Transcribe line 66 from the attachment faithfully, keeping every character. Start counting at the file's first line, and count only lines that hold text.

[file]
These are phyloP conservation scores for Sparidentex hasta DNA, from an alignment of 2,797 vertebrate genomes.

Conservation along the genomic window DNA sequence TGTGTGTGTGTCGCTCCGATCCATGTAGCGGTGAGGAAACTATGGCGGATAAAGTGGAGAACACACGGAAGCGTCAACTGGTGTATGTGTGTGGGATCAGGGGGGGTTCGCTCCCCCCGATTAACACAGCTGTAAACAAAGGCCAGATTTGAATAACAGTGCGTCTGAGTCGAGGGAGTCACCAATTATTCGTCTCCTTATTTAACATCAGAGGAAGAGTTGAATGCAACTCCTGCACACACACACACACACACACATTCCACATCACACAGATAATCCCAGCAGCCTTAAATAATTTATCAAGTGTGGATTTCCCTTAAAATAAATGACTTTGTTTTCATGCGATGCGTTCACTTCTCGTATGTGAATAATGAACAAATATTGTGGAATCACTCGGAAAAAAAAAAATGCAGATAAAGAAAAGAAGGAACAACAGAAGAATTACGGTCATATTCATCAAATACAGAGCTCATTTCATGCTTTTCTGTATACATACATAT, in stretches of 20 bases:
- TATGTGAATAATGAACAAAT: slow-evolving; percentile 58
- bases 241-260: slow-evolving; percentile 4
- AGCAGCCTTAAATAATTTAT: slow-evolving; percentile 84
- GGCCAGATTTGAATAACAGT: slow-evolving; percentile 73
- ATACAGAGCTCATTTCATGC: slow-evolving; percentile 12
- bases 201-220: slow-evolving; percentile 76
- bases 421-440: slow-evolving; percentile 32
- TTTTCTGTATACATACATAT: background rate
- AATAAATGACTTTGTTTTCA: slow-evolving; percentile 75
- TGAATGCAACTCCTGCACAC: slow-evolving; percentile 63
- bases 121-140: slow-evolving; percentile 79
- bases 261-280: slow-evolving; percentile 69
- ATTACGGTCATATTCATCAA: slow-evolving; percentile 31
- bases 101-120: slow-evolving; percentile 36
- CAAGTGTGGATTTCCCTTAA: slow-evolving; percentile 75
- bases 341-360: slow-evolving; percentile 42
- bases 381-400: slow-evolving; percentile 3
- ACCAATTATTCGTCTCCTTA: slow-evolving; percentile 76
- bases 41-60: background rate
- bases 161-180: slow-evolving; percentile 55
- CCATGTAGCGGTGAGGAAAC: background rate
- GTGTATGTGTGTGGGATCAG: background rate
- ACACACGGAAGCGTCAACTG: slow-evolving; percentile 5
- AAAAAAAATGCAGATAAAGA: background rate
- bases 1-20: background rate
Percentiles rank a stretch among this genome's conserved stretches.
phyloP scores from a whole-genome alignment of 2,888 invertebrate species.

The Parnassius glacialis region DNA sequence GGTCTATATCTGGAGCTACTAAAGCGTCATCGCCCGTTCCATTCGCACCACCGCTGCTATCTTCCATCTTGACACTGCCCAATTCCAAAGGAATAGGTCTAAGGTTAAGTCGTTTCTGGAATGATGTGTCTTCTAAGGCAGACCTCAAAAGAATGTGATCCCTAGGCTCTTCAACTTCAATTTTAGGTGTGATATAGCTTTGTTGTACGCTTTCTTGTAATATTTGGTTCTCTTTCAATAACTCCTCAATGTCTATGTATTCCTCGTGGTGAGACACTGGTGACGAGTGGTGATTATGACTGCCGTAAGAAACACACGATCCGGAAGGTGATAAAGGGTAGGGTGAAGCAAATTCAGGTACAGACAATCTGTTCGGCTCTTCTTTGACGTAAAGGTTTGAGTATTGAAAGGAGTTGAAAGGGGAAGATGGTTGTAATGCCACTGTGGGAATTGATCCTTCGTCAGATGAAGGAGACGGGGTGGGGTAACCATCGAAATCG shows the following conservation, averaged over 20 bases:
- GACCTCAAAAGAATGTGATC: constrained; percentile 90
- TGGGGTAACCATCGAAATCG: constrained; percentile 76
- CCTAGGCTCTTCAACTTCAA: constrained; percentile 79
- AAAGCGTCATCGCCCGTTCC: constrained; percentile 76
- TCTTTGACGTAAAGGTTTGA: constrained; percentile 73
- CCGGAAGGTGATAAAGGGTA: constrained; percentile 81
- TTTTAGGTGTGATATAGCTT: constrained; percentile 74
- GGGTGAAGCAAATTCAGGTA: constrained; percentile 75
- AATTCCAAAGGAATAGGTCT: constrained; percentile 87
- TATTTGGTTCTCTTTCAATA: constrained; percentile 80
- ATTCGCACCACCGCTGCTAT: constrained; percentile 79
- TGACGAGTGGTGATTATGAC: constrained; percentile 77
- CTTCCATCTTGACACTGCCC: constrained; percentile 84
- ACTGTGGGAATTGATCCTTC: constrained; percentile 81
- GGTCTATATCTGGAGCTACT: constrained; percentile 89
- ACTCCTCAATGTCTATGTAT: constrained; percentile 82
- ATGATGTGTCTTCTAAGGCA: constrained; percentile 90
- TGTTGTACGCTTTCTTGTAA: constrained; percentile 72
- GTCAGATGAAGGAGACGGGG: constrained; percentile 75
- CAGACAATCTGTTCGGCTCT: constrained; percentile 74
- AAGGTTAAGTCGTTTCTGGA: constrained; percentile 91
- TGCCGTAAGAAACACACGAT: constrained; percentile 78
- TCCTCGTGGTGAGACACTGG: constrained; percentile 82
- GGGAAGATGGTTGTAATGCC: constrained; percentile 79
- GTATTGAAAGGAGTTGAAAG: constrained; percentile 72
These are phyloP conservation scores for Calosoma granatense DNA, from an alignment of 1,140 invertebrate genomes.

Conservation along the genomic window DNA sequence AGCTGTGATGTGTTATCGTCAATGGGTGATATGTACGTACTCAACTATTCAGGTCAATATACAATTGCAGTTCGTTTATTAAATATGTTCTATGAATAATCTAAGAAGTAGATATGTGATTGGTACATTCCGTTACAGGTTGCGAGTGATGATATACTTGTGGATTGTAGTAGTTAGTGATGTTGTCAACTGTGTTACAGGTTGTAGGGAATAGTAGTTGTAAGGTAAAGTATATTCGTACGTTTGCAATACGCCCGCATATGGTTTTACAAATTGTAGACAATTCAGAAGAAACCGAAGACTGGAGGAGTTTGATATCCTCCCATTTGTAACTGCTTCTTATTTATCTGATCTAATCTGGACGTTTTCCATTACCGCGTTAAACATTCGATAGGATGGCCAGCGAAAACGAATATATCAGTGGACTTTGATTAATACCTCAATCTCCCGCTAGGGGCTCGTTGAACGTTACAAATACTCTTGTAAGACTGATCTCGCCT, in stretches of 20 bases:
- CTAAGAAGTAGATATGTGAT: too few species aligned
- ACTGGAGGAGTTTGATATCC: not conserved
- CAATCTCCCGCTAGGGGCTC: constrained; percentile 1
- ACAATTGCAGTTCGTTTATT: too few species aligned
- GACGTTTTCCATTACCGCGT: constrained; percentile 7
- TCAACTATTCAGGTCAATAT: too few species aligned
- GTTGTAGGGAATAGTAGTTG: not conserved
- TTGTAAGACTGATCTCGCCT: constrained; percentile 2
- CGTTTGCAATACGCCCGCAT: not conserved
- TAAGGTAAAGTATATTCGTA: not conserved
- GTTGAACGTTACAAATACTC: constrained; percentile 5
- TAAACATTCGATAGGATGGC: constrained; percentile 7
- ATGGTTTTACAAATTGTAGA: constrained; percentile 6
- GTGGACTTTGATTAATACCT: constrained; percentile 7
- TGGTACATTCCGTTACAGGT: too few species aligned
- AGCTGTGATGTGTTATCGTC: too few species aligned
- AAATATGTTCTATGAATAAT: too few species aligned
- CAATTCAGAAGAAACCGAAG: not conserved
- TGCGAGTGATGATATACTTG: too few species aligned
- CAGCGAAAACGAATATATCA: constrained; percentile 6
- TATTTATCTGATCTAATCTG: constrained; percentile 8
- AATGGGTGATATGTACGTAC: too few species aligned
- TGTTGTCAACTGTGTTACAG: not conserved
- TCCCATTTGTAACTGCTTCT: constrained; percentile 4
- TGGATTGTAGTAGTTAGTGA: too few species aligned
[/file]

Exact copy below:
- CGTTTGCAATACGCCCGCAT: not conserved